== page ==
According to Elliot I. Portnoy, the firm's chairman, who was quoted in a Texas Lawyer article, the firm has been contemplating this move for a while now so that it could "focus on high-end corporate litigation related to intellectual property, the Employee Retirement Income Security Act, health care, and government enforcement actions, but it hadn't found the right lawyers to open an office."
"Dallas is a talent-rich legal market with a substantial amount of mobility," Portnoy said. "It coincided with our aggressive growth target as a firm."
Now is also a good time to make the move because two of Dallas' biggest firms, Jenkens & Gilchrist and Vial Hamilton Koch & Knox, recently went out of business. In addition, Thad Heartfield, Chief U.S. District Judge for the Eastern District, thinks the move is great because of the fact that the new federal courthouse is scheduled to be stationed in Plano, TX, a mere 20 miles from Dallas.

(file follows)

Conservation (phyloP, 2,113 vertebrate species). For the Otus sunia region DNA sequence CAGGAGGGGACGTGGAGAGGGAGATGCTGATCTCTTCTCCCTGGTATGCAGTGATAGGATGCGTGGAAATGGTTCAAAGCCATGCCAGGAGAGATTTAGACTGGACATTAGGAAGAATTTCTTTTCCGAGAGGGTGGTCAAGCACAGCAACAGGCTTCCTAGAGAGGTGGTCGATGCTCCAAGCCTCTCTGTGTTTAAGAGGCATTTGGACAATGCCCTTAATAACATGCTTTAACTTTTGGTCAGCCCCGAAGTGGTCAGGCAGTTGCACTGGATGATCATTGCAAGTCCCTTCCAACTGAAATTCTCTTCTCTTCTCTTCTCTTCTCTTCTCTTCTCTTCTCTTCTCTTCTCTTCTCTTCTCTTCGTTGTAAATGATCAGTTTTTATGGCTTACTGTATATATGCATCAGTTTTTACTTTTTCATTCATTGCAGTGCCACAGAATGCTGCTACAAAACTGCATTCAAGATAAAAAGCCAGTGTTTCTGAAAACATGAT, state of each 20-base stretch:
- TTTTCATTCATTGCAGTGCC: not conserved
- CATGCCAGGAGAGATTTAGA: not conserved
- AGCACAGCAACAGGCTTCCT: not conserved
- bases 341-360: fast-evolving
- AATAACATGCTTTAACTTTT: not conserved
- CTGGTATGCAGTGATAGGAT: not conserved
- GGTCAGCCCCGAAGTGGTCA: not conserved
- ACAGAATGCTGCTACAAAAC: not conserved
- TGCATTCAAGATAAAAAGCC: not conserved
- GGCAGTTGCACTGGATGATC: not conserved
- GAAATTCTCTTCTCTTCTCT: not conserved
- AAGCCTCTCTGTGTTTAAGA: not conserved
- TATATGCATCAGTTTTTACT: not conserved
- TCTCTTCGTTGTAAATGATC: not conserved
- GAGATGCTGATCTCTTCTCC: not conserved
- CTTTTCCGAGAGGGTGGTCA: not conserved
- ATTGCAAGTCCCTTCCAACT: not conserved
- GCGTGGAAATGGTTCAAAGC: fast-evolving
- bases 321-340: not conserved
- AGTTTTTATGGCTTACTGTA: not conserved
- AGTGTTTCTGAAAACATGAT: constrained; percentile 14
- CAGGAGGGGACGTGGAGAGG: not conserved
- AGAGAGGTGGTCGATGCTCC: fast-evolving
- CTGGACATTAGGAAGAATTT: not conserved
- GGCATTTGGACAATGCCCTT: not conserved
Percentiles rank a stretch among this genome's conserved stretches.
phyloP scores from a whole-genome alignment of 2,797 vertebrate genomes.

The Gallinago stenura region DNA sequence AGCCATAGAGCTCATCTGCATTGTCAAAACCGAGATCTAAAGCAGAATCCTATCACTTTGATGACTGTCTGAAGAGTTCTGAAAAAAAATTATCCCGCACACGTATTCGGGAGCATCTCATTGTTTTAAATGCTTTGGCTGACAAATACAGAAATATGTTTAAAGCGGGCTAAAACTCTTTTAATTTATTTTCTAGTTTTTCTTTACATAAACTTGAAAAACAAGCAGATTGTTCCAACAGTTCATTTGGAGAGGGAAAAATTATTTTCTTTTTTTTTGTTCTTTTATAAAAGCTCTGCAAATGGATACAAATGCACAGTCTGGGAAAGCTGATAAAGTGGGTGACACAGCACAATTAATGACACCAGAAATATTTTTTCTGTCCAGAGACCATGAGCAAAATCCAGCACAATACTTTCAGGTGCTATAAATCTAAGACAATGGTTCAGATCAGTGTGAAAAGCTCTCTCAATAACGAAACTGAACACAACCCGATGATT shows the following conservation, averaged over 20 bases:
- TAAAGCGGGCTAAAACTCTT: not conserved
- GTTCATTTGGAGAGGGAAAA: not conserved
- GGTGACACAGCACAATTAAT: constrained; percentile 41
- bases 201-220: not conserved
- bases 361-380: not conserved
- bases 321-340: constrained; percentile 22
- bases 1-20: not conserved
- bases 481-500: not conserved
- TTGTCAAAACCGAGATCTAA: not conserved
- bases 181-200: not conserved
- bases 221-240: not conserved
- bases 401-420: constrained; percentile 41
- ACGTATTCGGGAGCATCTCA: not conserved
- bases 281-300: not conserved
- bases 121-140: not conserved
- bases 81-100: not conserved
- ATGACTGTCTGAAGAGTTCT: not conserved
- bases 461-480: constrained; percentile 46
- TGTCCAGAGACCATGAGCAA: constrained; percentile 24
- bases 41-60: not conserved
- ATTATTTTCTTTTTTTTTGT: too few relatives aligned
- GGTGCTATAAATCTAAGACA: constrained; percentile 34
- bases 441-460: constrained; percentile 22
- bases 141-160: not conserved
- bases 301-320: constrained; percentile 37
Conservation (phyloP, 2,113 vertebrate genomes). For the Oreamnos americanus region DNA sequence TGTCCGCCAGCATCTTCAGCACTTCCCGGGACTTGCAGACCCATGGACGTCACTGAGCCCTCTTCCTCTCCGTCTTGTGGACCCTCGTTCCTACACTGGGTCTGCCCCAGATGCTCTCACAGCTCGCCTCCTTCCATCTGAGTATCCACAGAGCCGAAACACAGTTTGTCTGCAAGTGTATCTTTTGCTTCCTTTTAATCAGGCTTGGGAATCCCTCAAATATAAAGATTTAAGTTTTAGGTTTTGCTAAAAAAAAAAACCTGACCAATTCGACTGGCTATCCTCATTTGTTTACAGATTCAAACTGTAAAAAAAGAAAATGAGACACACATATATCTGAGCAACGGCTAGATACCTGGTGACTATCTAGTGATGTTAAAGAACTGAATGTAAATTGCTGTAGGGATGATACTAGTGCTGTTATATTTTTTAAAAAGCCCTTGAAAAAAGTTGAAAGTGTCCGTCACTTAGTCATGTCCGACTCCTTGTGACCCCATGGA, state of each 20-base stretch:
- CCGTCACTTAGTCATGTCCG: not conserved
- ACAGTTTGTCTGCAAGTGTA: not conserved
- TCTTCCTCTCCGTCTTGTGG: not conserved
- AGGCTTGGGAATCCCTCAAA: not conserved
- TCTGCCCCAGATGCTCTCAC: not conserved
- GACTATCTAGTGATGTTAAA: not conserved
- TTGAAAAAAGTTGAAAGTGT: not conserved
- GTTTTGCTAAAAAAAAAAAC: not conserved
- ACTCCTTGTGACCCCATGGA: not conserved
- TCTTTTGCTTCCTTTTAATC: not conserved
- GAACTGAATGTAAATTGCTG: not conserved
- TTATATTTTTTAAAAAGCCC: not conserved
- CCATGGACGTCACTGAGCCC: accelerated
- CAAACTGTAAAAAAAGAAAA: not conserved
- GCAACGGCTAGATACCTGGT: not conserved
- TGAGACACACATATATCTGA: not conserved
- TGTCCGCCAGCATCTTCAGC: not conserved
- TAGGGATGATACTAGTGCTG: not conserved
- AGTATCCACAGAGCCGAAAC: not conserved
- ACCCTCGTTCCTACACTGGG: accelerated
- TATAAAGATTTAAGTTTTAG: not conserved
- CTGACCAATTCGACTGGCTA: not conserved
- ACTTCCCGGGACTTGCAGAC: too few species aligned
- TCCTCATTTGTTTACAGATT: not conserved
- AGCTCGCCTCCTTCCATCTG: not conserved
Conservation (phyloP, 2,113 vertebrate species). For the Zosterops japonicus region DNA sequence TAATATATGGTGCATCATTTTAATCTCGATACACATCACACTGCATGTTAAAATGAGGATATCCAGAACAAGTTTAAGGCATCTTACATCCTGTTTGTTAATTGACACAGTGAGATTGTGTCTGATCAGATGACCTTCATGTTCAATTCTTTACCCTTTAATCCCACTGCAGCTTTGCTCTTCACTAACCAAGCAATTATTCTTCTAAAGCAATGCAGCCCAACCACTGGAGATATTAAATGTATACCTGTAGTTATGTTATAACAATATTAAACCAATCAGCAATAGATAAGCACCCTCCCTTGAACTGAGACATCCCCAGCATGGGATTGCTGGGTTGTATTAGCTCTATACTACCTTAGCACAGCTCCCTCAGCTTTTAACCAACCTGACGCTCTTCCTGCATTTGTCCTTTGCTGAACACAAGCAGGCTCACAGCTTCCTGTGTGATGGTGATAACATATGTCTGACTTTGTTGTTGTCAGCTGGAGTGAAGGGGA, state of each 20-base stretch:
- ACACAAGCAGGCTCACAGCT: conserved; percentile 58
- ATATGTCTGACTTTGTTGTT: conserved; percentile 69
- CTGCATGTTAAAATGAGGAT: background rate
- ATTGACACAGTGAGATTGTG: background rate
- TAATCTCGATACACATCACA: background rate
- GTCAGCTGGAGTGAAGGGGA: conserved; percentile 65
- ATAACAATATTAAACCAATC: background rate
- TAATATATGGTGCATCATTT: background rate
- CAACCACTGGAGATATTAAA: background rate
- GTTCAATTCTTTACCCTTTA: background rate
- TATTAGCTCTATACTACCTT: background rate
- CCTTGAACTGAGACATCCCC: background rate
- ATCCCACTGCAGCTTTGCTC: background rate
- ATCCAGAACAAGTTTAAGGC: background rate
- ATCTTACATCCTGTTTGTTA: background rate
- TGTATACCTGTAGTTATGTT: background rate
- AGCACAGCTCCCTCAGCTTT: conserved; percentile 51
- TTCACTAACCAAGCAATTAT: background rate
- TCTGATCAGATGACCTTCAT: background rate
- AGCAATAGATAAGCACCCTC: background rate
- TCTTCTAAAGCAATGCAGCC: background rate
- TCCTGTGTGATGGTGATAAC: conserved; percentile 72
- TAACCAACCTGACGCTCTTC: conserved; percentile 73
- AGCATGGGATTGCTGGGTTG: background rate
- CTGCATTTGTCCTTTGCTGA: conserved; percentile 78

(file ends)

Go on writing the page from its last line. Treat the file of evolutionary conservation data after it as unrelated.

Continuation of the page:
Orwig, who will be managing partner of the Texas office, has two years left in his role as U.S. Attorney, but he told Texas Lawyer that he's leaving diplomatically.
"Last year I had started entertaining leaving sometime before the end of the term. I wanted to go to a national firm coming to Dallas. That might sound like a ridiculously narrow possibility. But it came out of the blue," he said. "Texas is now the second busiest judicial district in the country in patent litigation. And from a client standpoint, being sued in East Texas can be a tricky proposition and we'll be able to handle that real easy. It's a briar patch, but the comfort is it's my briar patch."
If this article has helped you in some way, will you say thanks by sharing it through a share,
link, or an
email to someone you think would appreciate the reference.